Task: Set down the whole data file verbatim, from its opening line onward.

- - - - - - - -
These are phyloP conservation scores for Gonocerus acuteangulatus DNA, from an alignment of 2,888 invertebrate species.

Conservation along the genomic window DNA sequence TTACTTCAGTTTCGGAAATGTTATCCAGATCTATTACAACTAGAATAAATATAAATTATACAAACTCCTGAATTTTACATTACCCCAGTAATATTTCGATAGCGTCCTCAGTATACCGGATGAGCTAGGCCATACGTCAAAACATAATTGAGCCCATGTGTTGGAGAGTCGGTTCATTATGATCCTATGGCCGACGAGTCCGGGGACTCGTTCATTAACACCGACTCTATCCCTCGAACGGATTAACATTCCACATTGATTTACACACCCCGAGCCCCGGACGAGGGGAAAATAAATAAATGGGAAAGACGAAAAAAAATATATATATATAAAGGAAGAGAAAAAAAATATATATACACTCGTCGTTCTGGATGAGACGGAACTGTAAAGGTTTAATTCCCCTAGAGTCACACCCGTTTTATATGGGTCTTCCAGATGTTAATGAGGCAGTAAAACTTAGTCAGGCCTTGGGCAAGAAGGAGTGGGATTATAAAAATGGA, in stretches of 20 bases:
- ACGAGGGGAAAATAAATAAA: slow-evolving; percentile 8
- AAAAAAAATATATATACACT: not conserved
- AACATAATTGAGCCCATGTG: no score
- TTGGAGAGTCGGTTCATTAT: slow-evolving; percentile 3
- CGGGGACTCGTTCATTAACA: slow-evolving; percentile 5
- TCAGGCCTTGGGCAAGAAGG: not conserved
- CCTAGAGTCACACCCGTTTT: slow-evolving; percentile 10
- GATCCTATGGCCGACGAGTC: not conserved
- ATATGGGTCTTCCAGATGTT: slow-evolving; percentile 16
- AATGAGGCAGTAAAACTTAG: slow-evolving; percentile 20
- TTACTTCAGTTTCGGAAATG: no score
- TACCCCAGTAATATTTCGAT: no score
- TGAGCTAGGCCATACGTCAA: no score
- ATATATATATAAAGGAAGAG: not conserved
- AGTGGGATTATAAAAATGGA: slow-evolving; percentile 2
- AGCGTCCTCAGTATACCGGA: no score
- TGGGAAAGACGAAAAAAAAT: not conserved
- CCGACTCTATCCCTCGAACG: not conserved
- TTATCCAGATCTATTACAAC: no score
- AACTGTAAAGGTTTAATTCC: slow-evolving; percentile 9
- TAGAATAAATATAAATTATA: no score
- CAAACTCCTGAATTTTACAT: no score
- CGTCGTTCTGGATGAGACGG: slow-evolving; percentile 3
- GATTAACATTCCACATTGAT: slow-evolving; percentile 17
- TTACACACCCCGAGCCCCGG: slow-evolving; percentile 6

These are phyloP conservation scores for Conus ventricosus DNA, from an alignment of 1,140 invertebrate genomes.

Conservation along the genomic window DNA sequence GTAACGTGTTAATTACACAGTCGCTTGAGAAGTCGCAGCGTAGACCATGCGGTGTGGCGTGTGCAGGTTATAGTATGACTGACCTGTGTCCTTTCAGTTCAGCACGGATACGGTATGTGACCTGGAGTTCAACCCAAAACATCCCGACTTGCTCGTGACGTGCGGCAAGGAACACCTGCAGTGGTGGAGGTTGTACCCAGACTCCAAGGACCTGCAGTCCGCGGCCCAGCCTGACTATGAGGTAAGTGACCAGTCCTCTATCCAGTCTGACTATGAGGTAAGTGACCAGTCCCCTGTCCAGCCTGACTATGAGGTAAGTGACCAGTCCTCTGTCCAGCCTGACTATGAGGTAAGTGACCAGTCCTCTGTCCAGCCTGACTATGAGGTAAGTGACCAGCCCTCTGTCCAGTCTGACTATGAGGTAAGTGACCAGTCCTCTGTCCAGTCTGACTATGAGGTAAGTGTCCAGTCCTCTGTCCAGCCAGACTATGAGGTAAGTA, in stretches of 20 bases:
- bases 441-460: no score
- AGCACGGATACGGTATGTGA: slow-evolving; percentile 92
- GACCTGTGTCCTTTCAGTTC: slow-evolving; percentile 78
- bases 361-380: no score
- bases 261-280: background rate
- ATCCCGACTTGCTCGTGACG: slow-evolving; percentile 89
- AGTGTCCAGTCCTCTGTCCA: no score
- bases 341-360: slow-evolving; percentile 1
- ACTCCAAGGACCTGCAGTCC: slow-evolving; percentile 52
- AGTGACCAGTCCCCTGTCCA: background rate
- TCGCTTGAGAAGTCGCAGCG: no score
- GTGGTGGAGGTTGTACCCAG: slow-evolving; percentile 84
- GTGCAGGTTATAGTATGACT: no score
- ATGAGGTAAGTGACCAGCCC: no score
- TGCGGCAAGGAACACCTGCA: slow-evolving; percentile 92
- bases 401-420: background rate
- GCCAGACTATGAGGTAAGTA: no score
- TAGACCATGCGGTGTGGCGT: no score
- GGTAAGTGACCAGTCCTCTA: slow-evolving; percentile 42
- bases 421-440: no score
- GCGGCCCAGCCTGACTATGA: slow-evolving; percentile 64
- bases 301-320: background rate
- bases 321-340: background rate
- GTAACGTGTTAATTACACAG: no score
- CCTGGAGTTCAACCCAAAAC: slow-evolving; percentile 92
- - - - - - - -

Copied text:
These are phyloP conservation scores for Gonocerus acuteangulatus DNA, from an alignment of 2,888 invertebrate species.

Conservation along the genomic window DNA sequence TTACTTCAGTTTCGGAAATGTTATCCAGATCTATTACAACTAGAATAAATATAAATTATACAAACTCCTGAATTTTACATTACCCCAGTAATATTTCGATAGCGTCCTCAGTATACCGGATGAGCTAGGCCATACGTCAAAACATAATTGAGCCCATGTGTTGGAGAGTCGGTTCATTATGATCCTATGGCCGACGAGTCCGGGGACTCGTTCATTAACACCGACTCTATCCCTCGAACGGATTAACATTCCACATTGATTTACACACCCCGAGCCCCGGACGAGGGGAAAATAAATAAATGGGAAAGACGAAAAAAAATATATATATATAAAGGAAGAGAAAAAAAATATATATACACTCGTCGTTCTGGATGAGACGGAACTGTAAAGGTTTAATTCCCCTAGAGTCACACCCGTTTTATATGGGTCTTCCAGATGTTAATGAGGCAGTAAAACTTAGTCAGGCCTTGGGCAAGAAGGAGTGGGATTATAAAAATGGA, in stretches of 20 bases:
- ACGAGGGGAAAATAAATAAA: slow-evolving; percentile 8
- AAAAAAAATATATATACACT: not conserved
- AACATAATTGAGCCCATGTG: no score
- TTGGAGAGTCGGTTCATTAT: slow-evolving; percentile 3
- CGGGGACTCGTTCATTAACA: slow-evolving; percentile 5
- TCAGGCCTTGGGCAAGAAGG: not conserved
- CCTAGAGTCACACCCGTTTT: slow-evolving; percentile 10
- GATCCTATGGCCGACGAGTC: not conserved
- ATATGGGTCTTCCAGATGTT: slow-evolving; percentile 16
- AATGAGGCAGTAAAACTTAG: slow-evolving; percentile 20
- TTACTTCAGTTTCGGAAATG: no score
- TACCCCAGTAATATTTCGAT: no score
- TGAGCTAGGCCATACGTCAA: no score
- ATATATATATAAAGGAAGAG: not conserved
- AGTGGGATTATAAAAATGGA: slow-evolving; percentile 2
- AGCGTCCTCAGTATACCGGA: no score
- TGGGAAAGACGAAAAAAAAT: not conserved
- CCGACTCTATCCCTCGAACG: not conserved
- TTATCCAGATCTATTACAAC: no score
- AACTGTAAAGGTTTAATTCC: slow-evolving; percentile 9
- TAGAATAAATATAAATTATA: no score
- CAAACTCCTGAATTTTACAT: no score
- CGTCGTTCTGGATGAGACGG: slow-evolving; percentile 3
- GATTAACATTCCACATTGAT: slow-evolving; percentile 17
- TTACACACCCCGAGCCCCGG: slow-evolving; percentile 6

These are phyloP conservation scores for Conus ventricosus DNA, from an alignment of 1,140 invertebrate genomes.

Conservation along the genomic window DNA sequence GTAACGTGTTAATTACACAGTCGCTTGAGAAGTCGCAGCGTAGACCATGCGGTGTGGCGTGTGCAGGTTATAGTATGACTGACCTGTGTCCTTTCAGTTCAGCACGGATACGGTATGTGACCTGGAGTTCAACCCAAAACATCCCGACTTGCTCGTGACGTGCGGCAAGGAACACCTGCAGTGGTGGAGGTTGTACCCAGACTCCAAGGACCTGCAGTCCGCGGCCCAGCCTGACTATGAGGTAAGTGACCAGTCCTCTATCCAGTCTGACTATGAGGTAAGTGACCAGTCCCCTGTCCAGCCTGACTATGAGGTAAGTGACCAGTCCTCTGTCCAGCCTGACTATGAGGTAAGTGACCAGTCCTCTGTCCAGCCTGACTATGAGGTAAGTGACCAGCCCTCTGTCCAGTCTGACTATGAGGTAAGTGACCAGTCCTCTGTCCAGTCTGACTATGAGGTAAGTGTCCAGTCCTCTGTCCAGCCAGACTATGAGGTAAGTA, in stretches of 20 bases:
- bases 441-460: no score
- AGCACGGATACGGTATGTGA: slow-evolving; percentile 92
- GACCTGTGTCCTTTCAGTTC: slow-evolving; percentile 78
- bases 361-380: no score
- bases 261-280: background rate
- ATCCCGACTTGCTCGTGACG: slow-evolving; percentile 89
- AGTGTCCAGTCCTCTGTCCA: no score
- bases 341-360: slow-evolving; percentile 1
- ACTCCAAGGACCTGCAGTCC: slow-evolving; percentile 52
- AGTGACCAGTCCCCTGTCCA: background rate
- TCGCTTGAGAAGTCGCAGCG: no score
- GTGGTGGAGGTTGTACCCAG: slow-evolving; percentile 84
- GTGCAGGTTATAGTATGACT: no score
- ATGAGGTAAGTGACCAGCCC: no score
- TGCGGCAAGGAACACCTGCA: slow-evolving; percentile 92
- bases 401-420: background rate
- GCCAGACTATGAGGTAAGTA: no score
- TAGACCATGCGGTGTGGCGT: no score
- GGTAAGTGACCAGTCCTCTA: slow-evolving; percentile 42
- bases 421-440: no score
- GCGGCCCAGCCTGACTATGA: slow-evolving; percentile 64
- bases 301-320: background rate
- bases 321-340: background rate
- GTAACGTGTTAATTACACAG: no score
- CCTGGAGTTCAACCCAAAAC: slow-evolving; percentile 92